Individual + Community: Inly Players Production Brings Everyone Together

Individual + Community: Inly Players Production Brings Everyone Together

Article by Donna Milani Luther, Head of School

Seven years ago, I sat down with a small group at Inly to discuss new and creative ways to broaden our presence in the community. We asked ourselves, “where do our talents lie?” and realized that a theatrical performance would be an excellent extension of our existing arts program. Our first show was Peter Pan, followed by Annie, then OliverThe Wizard of OzBeauty and the Beast, and Willy Wonka.  This year, the Inly Players will be putting on the school’s seventh production, and I’m thrilled that it will be the light-hearted, timeless story of The Music Man

The Music Man is traditional American theater. It’s Americana from a different era — when life was far simpler. And yet, audience members today can still relate to the themes because they remain relevant. The concerns over a pool hall taking the town’s youth down the wrong path are not unlike our present day concerns over videogames and television shows. Ultimately, The Music Man illustrates how a community responds to change and learns to embrace it.

The Inly Player performances have become a hallmark for our school and we’re proud to say that no other school does anything quite like it. Because we include students from grade 3 and up, alumni, parents, faculty, staff and board members in the production, everyone comes together to work toward a common goal. The performance is truly children’s theater at its best and teaches our students a great deal about the enrichment of individual and community and how they are inextricably linked. While each individual shines on the stage, the show demonstrates how we are all greater than the sum of our parts.

When our students are given the opportunity to stand up on stage in front of an audience, they become more and more comfortable in their own skin. This comfort translates to other areas of their lives – from public speaking to job interviews—and allows them to better answer the important question, “Who am I?” Acting lets our students PRETEND, which is something that can feel considerably less threatening than being themselves. They do not feel vulnerable or exposed. Being in character is freeing and inspires creativity, imagination and personal growth.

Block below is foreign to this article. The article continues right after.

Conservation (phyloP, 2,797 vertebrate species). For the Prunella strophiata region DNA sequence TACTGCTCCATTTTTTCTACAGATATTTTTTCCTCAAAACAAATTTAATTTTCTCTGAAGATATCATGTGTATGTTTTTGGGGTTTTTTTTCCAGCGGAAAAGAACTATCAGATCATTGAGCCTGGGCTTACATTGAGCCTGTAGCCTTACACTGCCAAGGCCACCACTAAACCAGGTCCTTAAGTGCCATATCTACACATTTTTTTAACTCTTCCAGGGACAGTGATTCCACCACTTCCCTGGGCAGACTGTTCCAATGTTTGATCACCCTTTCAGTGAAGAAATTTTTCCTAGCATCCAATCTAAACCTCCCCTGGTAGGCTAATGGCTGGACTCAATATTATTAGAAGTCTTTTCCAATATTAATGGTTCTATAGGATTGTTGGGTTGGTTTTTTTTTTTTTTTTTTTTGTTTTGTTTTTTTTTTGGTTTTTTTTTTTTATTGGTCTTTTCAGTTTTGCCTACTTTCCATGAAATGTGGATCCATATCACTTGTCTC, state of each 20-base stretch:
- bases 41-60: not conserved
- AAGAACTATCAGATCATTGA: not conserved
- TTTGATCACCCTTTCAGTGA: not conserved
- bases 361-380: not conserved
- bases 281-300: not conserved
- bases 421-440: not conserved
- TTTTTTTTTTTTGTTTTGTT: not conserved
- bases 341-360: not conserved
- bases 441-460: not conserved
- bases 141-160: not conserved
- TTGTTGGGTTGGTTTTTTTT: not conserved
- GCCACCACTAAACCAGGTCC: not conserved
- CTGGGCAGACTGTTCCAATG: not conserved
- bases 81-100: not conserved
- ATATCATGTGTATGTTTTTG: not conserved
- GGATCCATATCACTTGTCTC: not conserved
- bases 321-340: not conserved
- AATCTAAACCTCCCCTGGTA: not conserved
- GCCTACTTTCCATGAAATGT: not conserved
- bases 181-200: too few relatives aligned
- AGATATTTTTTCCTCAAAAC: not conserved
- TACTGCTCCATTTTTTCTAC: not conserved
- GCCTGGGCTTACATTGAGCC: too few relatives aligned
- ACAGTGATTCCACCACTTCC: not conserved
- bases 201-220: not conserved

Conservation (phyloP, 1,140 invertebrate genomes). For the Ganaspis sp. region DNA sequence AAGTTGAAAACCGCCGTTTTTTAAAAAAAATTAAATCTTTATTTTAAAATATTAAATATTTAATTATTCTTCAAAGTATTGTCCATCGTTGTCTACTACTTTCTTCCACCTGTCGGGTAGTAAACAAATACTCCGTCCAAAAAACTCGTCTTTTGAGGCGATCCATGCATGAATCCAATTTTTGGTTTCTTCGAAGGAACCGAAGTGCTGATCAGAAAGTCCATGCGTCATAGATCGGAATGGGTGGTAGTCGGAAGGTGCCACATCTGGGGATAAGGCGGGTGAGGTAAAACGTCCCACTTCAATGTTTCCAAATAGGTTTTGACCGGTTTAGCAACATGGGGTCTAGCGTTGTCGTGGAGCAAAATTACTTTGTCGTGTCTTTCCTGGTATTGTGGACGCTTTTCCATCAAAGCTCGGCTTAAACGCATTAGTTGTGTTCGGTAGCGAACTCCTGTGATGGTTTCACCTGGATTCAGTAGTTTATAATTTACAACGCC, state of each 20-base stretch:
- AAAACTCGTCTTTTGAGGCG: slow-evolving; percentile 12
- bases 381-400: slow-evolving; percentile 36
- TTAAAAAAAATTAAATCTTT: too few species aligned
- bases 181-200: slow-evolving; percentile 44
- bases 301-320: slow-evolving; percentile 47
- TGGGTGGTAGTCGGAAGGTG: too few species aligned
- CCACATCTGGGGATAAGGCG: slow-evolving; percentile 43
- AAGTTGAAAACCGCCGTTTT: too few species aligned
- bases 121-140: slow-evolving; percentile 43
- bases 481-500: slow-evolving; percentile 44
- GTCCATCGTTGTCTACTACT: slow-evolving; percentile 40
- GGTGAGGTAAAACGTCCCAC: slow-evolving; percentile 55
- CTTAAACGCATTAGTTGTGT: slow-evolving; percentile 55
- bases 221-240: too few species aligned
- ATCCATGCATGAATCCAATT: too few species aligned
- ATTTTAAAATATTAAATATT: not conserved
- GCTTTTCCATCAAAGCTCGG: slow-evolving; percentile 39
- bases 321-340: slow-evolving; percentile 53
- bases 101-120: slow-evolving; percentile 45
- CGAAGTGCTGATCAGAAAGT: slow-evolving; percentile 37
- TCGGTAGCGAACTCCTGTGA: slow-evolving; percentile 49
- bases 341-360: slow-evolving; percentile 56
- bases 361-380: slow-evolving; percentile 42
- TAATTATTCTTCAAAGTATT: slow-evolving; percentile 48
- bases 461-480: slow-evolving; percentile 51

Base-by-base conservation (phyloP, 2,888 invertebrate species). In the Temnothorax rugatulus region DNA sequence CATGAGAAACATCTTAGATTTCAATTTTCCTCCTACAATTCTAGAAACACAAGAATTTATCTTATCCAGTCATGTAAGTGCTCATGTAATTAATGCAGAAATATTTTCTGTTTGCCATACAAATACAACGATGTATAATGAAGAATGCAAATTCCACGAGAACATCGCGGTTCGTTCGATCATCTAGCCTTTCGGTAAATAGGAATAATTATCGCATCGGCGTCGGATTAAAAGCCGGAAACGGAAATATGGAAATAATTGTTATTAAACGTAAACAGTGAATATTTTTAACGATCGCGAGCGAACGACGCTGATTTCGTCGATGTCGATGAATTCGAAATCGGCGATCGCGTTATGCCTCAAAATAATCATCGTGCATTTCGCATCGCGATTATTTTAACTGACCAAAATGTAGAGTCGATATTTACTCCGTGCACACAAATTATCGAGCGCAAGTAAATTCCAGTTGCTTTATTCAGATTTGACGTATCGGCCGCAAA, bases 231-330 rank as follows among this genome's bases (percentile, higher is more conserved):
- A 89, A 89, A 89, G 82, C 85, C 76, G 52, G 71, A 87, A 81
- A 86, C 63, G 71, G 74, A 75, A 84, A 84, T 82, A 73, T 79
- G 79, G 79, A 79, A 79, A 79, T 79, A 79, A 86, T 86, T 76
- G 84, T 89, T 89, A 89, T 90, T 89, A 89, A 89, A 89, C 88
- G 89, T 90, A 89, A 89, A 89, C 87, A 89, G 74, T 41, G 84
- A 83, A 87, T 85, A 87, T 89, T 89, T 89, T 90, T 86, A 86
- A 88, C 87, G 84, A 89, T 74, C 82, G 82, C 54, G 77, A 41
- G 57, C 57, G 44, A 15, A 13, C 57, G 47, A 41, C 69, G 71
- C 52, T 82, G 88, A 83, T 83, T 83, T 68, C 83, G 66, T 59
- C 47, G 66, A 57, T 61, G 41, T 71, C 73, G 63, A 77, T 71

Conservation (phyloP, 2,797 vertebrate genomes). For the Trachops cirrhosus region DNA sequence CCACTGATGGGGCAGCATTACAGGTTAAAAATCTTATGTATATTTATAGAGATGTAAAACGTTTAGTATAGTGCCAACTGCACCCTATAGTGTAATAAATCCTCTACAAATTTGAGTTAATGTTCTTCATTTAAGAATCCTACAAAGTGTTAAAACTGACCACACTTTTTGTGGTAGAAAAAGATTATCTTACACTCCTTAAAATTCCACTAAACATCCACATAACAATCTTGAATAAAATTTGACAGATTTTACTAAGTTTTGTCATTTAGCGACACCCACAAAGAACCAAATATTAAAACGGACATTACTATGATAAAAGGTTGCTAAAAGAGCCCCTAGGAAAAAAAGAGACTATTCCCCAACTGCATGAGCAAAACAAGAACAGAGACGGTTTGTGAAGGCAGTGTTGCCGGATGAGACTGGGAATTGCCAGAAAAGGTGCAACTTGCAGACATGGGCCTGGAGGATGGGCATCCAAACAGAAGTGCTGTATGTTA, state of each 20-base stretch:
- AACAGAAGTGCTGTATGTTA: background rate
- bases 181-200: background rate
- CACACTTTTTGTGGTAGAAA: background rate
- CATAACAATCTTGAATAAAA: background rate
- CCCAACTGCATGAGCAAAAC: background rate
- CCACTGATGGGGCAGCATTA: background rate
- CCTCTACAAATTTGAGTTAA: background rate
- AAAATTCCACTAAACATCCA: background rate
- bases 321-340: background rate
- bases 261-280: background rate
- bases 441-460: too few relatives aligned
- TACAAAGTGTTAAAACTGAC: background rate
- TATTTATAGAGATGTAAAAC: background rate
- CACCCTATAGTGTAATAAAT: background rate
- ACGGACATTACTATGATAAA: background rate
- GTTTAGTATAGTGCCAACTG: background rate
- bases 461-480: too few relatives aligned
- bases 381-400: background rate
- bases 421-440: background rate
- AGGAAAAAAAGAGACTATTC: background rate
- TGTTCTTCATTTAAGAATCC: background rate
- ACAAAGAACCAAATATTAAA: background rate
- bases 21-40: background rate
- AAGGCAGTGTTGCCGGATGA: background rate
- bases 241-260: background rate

As Head of School, I play the role of “Director” every day,. What I love about participating in the Inly Players’ performances is that I am no longer the Director but rather, a performer working alongside my fellow performers. The students have the opportunity to watch me and other adults stumble through lines or struggle to sing a high note. I think this experience is very encouraging and educational. It shows them how hard work pays off and how the rewards are appreciated at any age.

The Inly Players is comprised of students, faculty, staff, parents, trustees, alumni, and even professional actors. Because of this wonderful integration, our performances have become a community builder. Adults and children alike spend time together outside of the classroom, learning dances, singing songs and reciting lines. All the shared time and effort that goes into each number results in a special camaraderie. Friendships are forged and strengthened while learning and engagement happens in a most joyous way.

Two years ago, Scott Wahle, a seasoned stage actor and dear friend, joined the Inly Players for the first time. One night, Scott was backstage, preparing for his performance when he overheard a group of Middle School students discussing the economic situation in China. Later that evening, Scott mentioned this to me and asked me in amazement, “Where do you find Middle School students discussing the economy of China so comfortably?!” I laughed and replied, “We grow them at Inly.”

Working together toward a common goal teaches our students invaluable team-building skills. Everybody wins… and that is a truly special intersection.

To see an article and accompanying photos on the Inly Players production of The Music Man, click here.

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